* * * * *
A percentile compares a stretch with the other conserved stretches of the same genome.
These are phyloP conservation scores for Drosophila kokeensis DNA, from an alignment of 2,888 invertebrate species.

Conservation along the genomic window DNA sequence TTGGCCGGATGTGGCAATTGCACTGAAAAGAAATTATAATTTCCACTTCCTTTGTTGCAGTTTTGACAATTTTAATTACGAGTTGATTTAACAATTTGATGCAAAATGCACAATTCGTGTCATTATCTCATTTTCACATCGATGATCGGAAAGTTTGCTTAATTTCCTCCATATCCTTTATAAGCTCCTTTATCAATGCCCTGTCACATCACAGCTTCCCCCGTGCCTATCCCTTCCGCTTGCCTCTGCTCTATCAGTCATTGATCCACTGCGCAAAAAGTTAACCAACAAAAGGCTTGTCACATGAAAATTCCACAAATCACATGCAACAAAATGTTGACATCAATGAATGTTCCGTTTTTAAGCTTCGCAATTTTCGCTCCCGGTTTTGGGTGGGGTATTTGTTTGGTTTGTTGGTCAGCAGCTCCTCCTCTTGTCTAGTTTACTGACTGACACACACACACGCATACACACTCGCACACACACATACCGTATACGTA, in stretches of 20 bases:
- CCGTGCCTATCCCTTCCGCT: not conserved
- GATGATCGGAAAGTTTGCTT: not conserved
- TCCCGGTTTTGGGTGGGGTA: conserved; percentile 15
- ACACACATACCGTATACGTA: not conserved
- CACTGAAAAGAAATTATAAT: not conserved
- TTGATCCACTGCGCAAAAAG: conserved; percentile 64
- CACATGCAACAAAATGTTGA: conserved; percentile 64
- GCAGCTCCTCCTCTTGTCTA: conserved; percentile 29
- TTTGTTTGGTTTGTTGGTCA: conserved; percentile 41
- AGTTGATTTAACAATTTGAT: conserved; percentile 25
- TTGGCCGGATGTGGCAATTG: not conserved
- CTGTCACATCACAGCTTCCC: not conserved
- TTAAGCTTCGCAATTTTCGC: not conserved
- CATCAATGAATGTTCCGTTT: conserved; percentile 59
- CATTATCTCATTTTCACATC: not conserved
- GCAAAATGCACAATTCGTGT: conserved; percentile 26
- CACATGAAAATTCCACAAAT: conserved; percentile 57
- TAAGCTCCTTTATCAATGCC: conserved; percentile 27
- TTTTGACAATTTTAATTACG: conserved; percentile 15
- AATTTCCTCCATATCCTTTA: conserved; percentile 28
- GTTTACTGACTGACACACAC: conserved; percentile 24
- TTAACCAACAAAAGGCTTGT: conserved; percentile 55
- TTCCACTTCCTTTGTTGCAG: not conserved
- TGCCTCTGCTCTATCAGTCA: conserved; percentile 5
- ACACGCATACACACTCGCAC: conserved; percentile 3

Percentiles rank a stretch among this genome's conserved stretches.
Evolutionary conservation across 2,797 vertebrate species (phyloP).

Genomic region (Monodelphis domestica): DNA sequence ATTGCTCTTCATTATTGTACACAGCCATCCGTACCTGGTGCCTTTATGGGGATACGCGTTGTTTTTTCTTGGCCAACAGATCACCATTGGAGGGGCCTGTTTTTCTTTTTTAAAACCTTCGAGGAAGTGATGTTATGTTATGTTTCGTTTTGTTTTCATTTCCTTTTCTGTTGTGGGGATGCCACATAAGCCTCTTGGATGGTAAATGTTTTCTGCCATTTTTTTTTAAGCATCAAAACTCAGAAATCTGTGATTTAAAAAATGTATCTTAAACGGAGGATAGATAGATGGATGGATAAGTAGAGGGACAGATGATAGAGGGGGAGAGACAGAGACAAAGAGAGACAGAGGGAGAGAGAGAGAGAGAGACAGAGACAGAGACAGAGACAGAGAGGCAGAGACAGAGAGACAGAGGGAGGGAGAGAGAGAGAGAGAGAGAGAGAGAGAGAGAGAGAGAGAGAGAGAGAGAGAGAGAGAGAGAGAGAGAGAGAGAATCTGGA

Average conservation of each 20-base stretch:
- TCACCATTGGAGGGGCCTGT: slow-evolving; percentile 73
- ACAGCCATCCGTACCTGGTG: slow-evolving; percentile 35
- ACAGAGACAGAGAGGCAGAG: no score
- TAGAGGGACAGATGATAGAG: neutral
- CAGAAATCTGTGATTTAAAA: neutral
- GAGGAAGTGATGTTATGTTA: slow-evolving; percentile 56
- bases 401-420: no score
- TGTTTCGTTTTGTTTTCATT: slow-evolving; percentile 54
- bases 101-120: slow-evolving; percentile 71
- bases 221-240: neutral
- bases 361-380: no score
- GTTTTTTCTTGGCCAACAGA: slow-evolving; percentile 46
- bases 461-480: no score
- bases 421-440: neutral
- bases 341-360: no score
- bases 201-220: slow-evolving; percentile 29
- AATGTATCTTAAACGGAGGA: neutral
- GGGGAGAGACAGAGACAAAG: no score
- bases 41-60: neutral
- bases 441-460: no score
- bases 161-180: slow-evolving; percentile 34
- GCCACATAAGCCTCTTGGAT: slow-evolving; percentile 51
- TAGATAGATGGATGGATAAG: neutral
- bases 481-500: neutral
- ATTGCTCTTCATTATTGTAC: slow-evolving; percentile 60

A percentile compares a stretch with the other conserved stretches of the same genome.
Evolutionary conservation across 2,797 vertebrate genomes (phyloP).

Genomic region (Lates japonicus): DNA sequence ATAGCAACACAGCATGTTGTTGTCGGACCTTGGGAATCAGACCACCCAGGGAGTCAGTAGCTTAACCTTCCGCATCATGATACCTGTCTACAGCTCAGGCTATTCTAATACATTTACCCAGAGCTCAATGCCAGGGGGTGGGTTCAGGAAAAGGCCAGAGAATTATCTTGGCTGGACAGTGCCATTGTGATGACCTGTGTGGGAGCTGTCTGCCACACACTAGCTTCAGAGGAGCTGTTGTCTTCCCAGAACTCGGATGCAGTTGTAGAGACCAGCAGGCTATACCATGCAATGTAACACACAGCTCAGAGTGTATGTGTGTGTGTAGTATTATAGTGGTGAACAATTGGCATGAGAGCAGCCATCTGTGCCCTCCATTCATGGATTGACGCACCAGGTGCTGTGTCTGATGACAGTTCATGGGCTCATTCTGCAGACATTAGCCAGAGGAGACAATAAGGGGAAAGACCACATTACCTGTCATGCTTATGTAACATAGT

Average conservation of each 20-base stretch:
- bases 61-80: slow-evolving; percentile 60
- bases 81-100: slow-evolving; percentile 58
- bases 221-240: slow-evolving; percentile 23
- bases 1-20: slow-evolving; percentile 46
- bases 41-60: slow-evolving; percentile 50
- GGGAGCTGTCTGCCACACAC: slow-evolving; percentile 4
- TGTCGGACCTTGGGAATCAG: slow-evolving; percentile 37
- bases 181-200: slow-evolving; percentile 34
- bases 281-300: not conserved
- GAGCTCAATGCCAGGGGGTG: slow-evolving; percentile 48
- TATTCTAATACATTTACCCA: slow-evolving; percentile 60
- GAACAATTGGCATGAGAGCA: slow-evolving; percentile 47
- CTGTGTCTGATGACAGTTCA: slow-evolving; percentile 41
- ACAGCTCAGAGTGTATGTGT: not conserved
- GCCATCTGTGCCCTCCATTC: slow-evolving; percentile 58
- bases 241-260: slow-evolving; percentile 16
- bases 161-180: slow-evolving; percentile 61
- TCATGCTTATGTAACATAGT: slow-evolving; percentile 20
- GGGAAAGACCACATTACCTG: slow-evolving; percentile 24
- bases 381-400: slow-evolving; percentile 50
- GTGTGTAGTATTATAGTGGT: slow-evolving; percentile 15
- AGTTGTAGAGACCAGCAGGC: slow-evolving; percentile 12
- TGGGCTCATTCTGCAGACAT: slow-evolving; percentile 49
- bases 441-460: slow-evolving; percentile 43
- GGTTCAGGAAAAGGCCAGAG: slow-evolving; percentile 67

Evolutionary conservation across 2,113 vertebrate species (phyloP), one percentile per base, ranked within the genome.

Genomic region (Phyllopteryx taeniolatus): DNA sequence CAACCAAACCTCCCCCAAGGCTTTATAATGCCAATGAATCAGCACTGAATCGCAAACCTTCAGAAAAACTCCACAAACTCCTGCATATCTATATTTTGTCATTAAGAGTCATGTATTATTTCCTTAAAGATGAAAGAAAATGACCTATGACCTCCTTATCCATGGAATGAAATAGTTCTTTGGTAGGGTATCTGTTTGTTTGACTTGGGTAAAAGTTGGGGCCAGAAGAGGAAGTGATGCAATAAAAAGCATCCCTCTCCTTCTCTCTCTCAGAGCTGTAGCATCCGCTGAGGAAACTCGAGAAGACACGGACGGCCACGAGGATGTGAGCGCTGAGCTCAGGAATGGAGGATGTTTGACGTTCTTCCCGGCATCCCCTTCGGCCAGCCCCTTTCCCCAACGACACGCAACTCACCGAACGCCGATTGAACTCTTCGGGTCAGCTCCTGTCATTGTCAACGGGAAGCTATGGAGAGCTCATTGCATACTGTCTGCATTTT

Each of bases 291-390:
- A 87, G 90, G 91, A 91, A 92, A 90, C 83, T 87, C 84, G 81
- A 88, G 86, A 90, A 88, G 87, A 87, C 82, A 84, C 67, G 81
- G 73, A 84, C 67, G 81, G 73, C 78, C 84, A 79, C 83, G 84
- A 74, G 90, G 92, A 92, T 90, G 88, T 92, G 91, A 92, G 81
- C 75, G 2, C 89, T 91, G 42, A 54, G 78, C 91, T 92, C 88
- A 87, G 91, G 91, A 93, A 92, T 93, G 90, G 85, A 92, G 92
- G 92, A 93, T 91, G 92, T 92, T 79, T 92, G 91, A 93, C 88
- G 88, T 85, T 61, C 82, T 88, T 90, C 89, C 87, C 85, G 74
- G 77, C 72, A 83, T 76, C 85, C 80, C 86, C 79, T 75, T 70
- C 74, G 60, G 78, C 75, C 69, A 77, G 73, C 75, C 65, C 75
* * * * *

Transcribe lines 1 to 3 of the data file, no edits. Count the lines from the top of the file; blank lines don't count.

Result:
A percentile compares a stretch with the other conserved stretches of the same genome.
These are phyloP conservation scores for Drosophila kokeensis DNA, from an alignment of 2,888 invertebrate species.

Conservation along the genomic window DNA sequence TTGGCCGGATGTGGCAATTGCACTGAAAAGAAATTATAATTTCCACTTCCTTTGTTGCAGTTTTGACAATTTTAATTACGAGTTGATTTAACAATTTGATGCAAAATGCACAATTCGTGTCATTATCTCATTTTCACATCGATGATCGGAAAGTTTGCTTAATTTCCTCCATATCCTTTATAAGCTCCTTTATCAATGCCCTGTCACATCACAGCTTCCCCCGTGCCTATCCCTTCCGCTTGCCTCTGCTCTATCAGTCATTGATCCACTGCGCAAAAAGTTAACCAACAAAAGGCTTGTCACATGAAAATTCCACAAATCACATGCAACAAAATGTTGACATCAATGAATGTTCCGTTTTTAAGCTTCGCAATTTTCGCTCCCGGTTTTGGGTGGGGTATTTGTTTGGTTTGTTGGTCAGCAGCTCCTCCTCTTGTCTAGTTTACTGACTGACACACACACACGCATACACACTCGCACACACACATACCGTATACGTA, in stretches of 20 bases: